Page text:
Animal Movement, Winter Adaptations and Track Recognition Pt 1-with The Earth is Hiring

Lisa levez (guest blogger)

Discovery Forest Kindergartners stayed warm today while learning how to move like forest animals that they may see in the snow tracks of this winter!  The ground was frozen this morning – not yet snowy – and the temperatures were just below freezing. An excellent time to introduce our Wild Wednesday tracking theme `Animal Movement, Winter Adaptations and Track Recognition`- getting ready for tracking in the snow!

During introduction, we read ‘Over in the Forest’ by M. Berkes and J. Dubin. and learned about active winter animals that we may see in our forest area this winter.  Friends each picked an animal to be for the morning (choosing forest animal felt masks) and headed outdoors.

In the forest, kindergartners bounded like weasels, hopped like rabbits, walked and leaped like deer and learned that the way animals move affect the tracks they leave behind.  Many animals have a main gait or way of moving most of the time (e.g. lynx walk stepping carefully into their own tracks, and weasels bound in a two-by-two pattern mostly).

While acting as forest animals, friends learned about them for example, eastern cottontail rabbits stay brown all year long – unlike snowshoe hares that change from brown to white during winter.  You may see Eastern cottontail tracks in your driveways and or gardens this winter and the kindergartners see their tracks along the edge of their forest area.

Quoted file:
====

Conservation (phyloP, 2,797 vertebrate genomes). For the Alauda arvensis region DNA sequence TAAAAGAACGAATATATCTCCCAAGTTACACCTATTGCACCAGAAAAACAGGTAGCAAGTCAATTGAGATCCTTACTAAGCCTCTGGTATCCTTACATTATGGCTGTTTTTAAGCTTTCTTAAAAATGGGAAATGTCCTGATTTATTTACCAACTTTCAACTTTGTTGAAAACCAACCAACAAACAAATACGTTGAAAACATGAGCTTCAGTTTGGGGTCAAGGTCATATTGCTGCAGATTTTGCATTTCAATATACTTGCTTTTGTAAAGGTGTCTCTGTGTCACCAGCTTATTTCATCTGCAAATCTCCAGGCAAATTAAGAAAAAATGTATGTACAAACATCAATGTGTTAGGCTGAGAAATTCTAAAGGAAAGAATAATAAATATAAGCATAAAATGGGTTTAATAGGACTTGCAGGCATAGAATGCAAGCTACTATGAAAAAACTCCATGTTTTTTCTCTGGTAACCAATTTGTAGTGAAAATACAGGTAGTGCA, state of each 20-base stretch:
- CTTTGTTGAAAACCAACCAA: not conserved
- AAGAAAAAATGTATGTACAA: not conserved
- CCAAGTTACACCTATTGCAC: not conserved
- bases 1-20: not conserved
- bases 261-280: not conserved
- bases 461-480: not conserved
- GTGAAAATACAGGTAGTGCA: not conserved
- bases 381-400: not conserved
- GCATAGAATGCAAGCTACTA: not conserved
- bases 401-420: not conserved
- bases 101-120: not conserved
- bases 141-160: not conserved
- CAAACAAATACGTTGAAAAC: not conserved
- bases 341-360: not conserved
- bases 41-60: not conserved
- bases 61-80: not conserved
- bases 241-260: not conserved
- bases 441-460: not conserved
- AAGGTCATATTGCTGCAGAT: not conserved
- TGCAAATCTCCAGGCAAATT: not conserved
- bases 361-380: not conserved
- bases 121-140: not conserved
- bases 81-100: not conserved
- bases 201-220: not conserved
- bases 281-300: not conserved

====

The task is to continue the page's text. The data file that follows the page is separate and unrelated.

Friends learned about some ways that animals survive the winter and stored food like chickadees in many places for the winter, grew white fur like a weasel to blend in with the snow, and hibernated like bears in the bear den.

Hibernating means their bodies slow down so much that they do not have to eat and can sleep through the winter.  Kindergartners searched for homes of animals that live in the forest area (e.g. tree hollow of the raccoon, squirrel dreys and tree cavity nests, chickadee roost cavities, insect galls, hibernating carpenter ants).  The ‘squirrel’ kindergartner kept track and we counted over 12 squirrel dreys!

Back indoors, we sang our closing song and distributed some mystery track Christmas tree ornaments along with some tracking guides to help identify them – good luck!

If you are looking for alternative gift ideas, you might be interested in gifting a membership for an  organization like Ontario Nature (  Another idea that has both a donation and an option for a cuddly gift are World Wildlife Fund symbolic adoption animals.  There are many fun crafts that can be made this Christmas – parents may remember this one from childhood – making recycled cup telephones – they really do work!

Remember the Tiffin Centre’s Christmas Bird Count for Kids Saturday, January 6th 9 am til noon!  Events are on the NVCA website here:

The snowy owl has returned for the winter!  You may see them along backroads (they like to hunt in wide-open spaces) often spotted on telephone posts or roadside perches.  Snowy owls migrate from the northern tundra south for the winter in search of more available food. Looking forward to the second Tracking session in January where we will develop our skills to create our animal tracking stories.   Happy Holidays!

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